The Times, Trenton

Cheney Stumps For Forrester

The Times of Trenton — Saturday, July 23, 2005

By KAREN AYRES
Staff Writer

Vice President Dick Cheney told Republican supporters last night that Doug Forrester's plans to reduce property taxes and curb government corruption send the right message to New Jersey voters.

Appearing at a party fund-raiser in Plainsboro, Cheney said the Bush administration needs partners at the state level as the president's team tackles tough issues at home and abroad.

Cheney, who was the guest speaker at a $1,000-a-head event, said he is confident Forrester will win the state's gubernatorial election in November.

"We need more people like Doug in public life," Cheney said at The Westin at Forrestal Village.

More than 200 people packed into a ballroom last night to hear Cheney's speech while another roughly 150 people from Democratic groups and activist organizations gathered outside to protest the event.

Tom Wilson, chairman of the state Republican Committee, said last night the party raised more than $300,000 from the vice president's appearance, which shut down nearby roads during rush hour.

Before he spoke to the crowd, Cheney held a roundtable meeting with some of the state's top Republican leaders and posed for pictures with high-level donors.

As Forrester introduced the vice president, he reiterated his message that U.S. Sen. Jon Corzine, D-N.J., his Democratic opponent, will not help state residents by controlling spending or slashing corruption.

"The vice president and I are negotiating a little disagreement," Forrester joked in his opening remarks.

"The disagreement is that he wants to get Jon Corzine out of Washington because of all the trouble that he is causing. And I, of course, want to keep Jon Corzine out of New Jersey. We can't afford him."

Cheney said Forrester would be able to work with people of both parties and stressed that the New Jersey race has a national spotlight.

"There are just two governors races in the country this year," he said, "and a lot of people are going to be watching to see what happens right here in New Jersey."

Cheney talked extensively about the administration's efforts to deal with terrorism, referring to the recent bombings in London and the continued threat posed against the United States.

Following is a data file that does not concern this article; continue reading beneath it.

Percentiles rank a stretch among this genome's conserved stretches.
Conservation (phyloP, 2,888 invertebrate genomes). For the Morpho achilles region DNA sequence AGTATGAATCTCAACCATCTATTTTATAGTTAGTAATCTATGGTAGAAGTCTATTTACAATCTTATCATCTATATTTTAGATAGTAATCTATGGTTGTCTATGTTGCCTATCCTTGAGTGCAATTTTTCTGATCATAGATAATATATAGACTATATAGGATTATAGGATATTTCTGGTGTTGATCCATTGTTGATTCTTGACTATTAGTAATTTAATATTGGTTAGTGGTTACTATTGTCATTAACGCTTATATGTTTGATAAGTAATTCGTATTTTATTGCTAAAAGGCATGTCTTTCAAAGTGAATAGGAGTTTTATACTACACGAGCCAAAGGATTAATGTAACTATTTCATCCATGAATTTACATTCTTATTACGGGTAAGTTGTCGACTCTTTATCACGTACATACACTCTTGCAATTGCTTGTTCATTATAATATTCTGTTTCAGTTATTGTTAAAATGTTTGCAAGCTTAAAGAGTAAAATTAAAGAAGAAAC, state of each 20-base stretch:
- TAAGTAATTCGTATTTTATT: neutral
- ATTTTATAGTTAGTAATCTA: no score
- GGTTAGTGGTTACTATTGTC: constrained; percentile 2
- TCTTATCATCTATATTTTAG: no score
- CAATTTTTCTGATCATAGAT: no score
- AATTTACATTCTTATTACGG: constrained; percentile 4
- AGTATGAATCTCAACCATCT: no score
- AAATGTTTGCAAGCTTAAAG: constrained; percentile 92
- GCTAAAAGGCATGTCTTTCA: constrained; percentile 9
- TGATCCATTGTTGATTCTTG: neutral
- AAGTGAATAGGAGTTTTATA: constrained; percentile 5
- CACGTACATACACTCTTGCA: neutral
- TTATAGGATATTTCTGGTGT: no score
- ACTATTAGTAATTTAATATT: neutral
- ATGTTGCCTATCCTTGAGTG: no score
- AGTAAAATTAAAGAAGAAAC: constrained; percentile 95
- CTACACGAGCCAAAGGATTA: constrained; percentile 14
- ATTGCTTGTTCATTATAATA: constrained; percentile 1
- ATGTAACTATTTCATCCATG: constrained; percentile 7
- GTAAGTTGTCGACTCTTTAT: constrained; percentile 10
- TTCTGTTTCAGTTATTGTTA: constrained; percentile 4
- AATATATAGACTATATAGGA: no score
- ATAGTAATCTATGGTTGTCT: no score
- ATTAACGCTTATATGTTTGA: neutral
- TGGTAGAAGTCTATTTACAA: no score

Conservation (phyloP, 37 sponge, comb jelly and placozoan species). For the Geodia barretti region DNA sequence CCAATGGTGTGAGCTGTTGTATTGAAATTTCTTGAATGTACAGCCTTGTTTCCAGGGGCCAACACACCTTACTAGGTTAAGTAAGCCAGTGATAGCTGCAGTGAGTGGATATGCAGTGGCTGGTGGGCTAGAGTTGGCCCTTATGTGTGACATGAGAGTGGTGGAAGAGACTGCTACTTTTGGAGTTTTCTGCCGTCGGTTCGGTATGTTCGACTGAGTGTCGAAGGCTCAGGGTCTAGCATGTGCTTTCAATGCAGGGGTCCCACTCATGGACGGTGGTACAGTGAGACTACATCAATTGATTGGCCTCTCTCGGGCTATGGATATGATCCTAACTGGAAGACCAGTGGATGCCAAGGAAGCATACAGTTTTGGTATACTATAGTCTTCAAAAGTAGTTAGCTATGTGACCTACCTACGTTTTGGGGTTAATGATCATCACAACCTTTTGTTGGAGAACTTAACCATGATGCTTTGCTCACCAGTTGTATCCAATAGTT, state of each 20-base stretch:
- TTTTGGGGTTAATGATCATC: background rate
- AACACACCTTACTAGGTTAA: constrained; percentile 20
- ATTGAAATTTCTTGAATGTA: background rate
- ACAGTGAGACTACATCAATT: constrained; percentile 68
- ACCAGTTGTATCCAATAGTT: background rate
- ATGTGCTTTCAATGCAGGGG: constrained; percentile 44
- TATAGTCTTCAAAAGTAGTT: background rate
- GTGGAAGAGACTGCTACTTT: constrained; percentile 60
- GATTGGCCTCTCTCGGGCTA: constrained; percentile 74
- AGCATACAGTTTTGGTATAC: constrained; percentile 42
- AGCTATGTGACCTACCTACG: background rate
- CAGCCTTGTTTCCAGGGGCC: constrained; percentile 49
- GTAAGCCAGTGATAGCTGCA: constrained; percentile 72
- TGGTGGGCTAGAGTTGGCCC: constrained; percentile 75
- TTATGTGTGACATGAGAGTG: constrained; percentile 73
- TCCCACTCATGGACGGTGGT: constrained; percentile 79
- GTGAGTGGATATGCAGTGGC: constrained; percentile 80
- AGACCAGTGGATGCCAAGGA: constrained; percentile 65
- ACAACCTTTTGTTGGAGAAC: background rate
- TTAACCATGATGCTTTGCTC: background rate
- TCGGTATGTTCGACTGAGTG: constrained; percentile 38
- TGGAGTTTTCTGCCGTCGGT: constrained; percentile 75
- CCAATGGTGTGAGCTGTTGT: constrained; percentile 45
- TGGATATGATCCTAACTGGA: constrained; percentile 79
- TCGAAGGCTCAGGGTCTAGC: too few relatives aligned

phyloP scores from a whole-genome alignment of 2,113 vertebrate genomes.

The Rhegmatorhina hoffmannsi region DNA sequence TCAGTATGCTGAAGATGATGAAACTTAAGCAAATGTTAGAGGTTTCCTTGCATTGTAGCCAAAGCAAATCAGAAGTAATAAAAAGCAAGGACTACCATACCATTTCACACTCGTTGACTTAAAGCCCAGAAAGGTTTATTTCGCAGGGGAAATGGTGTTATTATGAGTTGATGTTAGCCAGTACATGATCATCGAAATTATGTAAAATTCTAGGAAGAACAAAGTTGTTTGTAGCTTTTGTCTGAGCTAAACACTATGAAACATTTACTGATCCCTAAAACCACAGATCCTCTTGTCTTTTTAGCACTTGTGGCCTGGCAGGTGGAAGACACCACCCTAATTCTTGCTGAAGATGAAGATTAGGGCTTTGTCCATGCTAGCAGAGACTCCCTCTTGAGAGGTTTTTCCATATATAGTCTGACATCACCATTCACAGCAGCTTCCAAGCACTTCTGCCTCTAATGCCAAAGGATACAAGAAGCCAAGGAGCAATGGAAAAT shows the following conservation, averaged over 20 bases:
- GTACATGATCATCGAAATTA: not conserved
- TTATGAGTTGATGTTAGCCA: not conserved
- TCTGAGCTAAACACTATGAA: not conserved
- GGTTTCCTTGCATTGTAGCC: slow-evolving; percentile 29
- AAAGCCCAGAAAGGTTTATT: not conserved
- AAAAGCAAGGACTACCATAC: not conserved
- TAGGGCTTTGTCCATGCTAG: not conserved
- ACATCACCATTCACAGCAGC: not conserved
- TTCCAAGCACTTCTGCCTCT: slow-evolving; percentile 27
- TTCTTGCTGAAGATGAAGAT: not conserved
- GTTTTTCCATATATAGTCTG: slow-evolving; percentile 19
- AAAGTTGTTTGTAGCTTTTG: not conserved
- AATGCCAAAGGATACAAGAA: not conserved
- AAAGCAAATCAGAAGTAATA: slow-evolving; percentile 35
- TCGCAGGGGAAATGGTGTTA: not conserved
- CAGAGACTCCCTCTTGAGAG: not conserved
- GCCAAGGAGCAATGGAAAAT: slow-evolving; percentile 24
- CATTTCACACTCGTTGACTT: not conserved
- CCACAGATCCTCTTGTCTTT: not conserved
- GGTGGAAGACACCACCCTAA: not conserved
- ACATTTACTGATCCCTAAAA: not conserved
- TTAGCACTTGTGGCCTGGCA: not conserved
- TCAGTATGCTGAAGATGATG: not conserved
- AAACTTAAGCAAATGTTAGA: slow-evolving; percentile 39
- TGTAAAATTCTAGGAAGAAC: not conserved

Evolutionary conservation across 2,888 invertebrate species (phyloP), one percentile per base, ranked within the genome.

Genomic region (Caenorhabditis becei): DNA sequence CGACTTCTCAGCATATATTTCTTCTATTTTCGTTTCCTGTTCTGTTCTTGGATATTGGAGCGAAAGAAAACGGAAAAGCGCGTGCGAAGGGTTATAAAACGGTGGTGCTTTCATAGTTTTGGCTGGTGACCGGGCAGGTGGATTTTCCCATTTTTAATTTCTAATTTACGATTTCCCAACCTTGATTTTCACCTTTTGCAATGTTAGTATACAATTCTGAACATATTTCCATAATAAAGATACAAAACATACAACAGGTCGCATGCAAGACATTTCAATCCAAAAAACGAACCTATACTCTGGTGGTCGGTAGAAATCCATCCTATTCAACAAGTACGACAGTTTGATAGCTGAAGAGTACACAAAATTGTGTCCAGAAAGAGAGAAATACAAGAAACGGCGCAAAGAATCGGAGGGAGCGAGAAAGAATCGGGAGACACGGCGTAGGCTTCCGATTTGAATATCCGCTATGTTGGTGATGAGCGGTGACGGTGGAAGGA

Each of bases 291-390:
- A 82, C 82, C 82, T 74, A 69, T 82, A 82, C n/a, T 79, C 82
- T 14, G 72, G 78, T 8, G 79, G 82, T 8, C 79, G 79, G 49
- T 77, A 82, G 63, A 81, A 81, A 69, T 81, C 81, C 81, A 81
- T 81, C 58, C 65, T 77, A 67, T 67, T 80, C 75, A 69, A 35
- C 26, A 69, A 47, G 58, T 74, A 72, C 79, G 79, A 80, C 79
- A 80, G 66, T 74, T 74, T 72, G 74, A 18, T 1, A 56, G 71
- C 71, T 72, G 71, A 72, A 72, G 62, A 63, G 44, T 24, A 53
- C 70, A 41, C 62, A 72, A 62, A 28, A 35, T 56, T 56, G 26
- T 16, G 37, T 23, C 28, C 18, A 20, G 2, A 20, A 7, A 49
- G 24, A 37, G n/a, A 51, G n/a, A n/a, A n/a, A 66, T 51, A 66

"Our only option against these enemies is to find them, to fight them and to defeat them," Cheney said.

Touting the administration's efforts to privatize Social Security, the vice president said it was important to build a strong nation based on the principles of limited government and personal responsibility.

"The time has come to join together to save Social Security for our children and our grandchildren," he said.

The vice president's last appearance in New Jersey was in April when he stopped in Burlington County to promote the administration's Social Security plan.

New Jersey Citizen Action, a grass-roots group that protested his April visit, came out again yesterday to continue to voice objections over the controversial proposal.

"We want to let people know there are a lot of upset voters in the state of New Jersey," said Marilyn Carpinteyro, one of the group's organizers.

Chanting "Cheney go home and take Doug with you," roughly 150 people from that group and others gathered outside the hotel last night to protest Cheney's visit.

Plainsboro Mayor Peter Cantu, a strong Corzine supporter, said he felt it was important to join the protest in his hometown to show his distaste for Bush administration policies.

"As mayor of the community," he said, "I certainly respect the office of the vice president, but that is where it ends for me."

Gabe Mintier of Hightstown said he kept an open mind about voting for Forrester until he saw the Cheney event.

"If he's going to align himself with the Bush administration, that says enough for me," Mintier said.

Over the past week, Democrats have argued that the Cheney visit shows Forrester is tied to Bush policies that are harmful to the state and unpopular with voters.

In response, Forrester has noted that he doesn't support all of Bush's policies but sees nothing wrong with taking cash from a Cheney event, given Corzine's donations to Democratic political bosses.

U.S. Sen. Frank Lautenberg, D-N.J., came to the State House yesterday to decry Cheney's visit, citing another recent appearance by Bush adviser Karl Rove.

Lautenberg, who defeated Forrester in the 2002 U.S. Senate campaign, said candidates are judged "by the company they keep." He called Rove and Cheney "radical conservatives."

"I don't think you take any money from Dick Cheney," Lautenberg said. "I don't think you take any money from Karl Rove."

David Rebovich, a Rider University political scientist, said Cheney's visit will help unify Republicans after a fractious primary campaign.

Rebovich also said the visit could hurt Forrester among independent voters, noting that Forrester has seemingly tried to blunt that problem by vowing not to support all Bush policies.

"Forrester still has quite a bit of work to do to describe his brand of Republicanism," he said, "and how it applies to the perennial problems in New Jersey."

Staff writer Tom Hester Jr. contributed to this report.

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